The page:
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Jeremy Lin: Linsanity Will Die Down, Lin's Place in History Will Not

NEW YORK, NY - FEBRUARY 22:  Jeremy Lin #17 of the New York Knicks dribbles the ball during the game against the Atlanta Hawks at Madison Square Garden on February 22, 2012 in New York City. NOTE TO USER: User expressly acknowledges and agrees that, by downloading and/or using this Photograph, user is consenting to the terms and conditions of the Getty Images License Agreement.  (Photo by Chris Trotman/Getty Images)
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Stephen ChoContributor IIIAugust 3, 2016

As urbandictionary.com defines it, the word baller "originally referred to ball players that made it out of the streets to make millions as a pro ball player, but now is used to describe any thug that is living large." 

Although I wouldn't categorize Jeremy Lin as a "thug," nor describe his daily life as "living large," there is no doubt in anybody's mind that Jeremy Lin is a baller. Essentially what Lin did was come from nowhere and transform himself into a star point guard, which is basically what the definition of baller is. 

However, "baller" or not, there's a greater issue overshadowing all the Linsanity right now—his race.

If you haven't noticed by now, Jeremy Lin's Asian. And although we claim, as the public consistenly does, that "he's a great ball player and race has nothing to do with it," we surely don't show it. 

If you haven't seen it for yourself, you've most likely heard about it— the New York Post headlining "AMASIAN" across the front page for all of America to see. ESPN posting the story "Chink In the Armor" after a Knicks loss. MSG Network airing a fan holding up a poster that read, "The Knicks Good Fortune" with a fortune cookie cracked open to thousands of fans at home. SNL airing a lashing skit on him (even though it was actually pretty funny). The list goes on, not to mention the thousands of racist puns all over Twitter and Facebook. 

It wasn't until I watched the SNL skit that I started to really wonder why Jeremy Lin seemed to be the only one getting picked on by the public. I mean, he does have ten other black teammates. And in case anyone hasn't heard it already, Gustavo Ayon has quietly proven to be a solid starting center for the Hornets. Ethnicity: Mexican. No comments? Ok America.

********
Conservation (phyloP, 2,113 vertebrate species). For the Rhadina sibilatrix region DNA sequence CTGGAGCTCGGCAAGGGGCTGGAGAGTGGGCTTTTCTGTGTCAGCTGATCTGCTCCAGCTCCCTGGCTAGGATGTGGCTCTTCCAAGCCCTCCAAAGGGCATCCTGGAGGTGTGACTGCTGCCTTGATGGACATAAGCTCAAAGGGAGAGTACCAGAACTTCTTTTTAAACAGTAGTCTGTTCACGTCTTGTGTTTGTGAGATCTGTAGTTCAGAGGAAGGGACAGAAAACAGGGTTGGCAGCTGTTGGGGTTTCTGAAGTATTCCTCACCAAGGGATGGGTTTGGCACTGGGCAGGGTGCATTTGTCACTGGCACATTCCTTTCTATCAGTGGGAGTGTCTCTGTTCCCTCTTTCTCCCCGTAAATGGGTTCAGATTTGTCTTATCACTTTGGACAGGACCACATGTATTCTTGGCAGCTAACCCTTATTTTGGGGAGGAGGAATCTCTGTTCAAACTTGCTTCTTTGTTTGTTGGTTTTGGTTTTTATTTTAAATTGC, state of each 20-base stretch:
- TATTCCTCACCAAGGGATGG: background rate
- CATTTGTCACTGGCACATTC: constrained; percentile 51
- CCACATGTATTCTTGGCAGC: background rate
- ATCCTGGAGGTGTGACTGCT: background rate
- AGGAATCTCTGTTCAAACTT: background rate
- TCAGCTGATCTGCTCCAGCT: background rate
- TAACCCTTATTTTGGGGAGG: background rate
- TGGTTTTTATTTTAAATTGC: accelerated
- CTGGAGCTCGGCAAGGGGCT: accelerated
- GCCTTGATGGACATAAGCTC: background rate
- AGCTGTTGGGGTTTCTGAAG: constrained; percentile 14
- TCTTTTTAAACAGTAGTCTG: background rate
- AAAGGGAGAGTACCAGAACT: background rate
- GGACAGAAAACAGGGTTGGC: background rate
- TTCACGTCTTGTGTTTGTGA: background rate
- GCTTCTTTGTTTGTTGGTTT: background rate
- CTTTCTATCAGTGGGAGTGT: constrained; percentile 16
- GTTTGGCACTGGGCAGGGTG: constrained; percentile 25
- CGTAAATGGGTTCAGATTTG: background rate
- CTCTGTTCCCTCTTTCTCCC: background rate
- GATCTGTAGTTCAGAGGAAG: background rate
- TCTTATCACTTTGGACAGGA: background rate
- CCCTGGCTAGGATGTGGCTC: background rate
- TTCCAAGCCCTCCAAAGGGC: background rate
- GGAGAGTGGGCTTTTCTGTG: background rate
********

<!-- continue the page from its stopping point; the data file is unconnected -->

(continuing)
WASHINGTON, DC - FEBRUARY 08: A fan of Jeremy Lin #17 of the New York Knicks holds up a sign during the second half of the Knicks and Washington Wizards game at Verizon Center on February 8, 2012 in Washington, DC.  NOTE TO USER: User expressly acknowledg
Rob Carr/Getty Images

The fact of the matter is that for decades, Asians have always been "that race" that has willingly taken all the harassment. As for Jeremy Lin? At the moment, he's bigger than sports. In a way, Lin has single-handedly (with a bit of over-hyping from the media) opened up the doors for Asian Americans across the country in terms of making it in sports. For years, being the race that couldn't play sports in America's eyes, Lin has proved all naysayers wrong.

Jeremy Lin's college recruiting process was overshadowed by racial profiling, limiting him from his full potential and ultimately limiting the things he could do with basketball. With Jeremy Lin stepping up in the biggest city in the world and proving that he (and his race, possibly) can play, people's heads have turned.

Although there are no guarantees, chances are we will start seeing more Asian American players pour into the basketball scene, regardless of the level. Scouts will not pass on a potential star like Jeremy Lin just because of his appearance. The false claim that "he's a great ball player and race has nothing to do with it" will start to become more of a fact.

The truth is, ten years from now, nobody's going to remember Jeremy Lin as "the guy who scored 38 on Kobe," but rather as "the guy who changed basketball as we know it."

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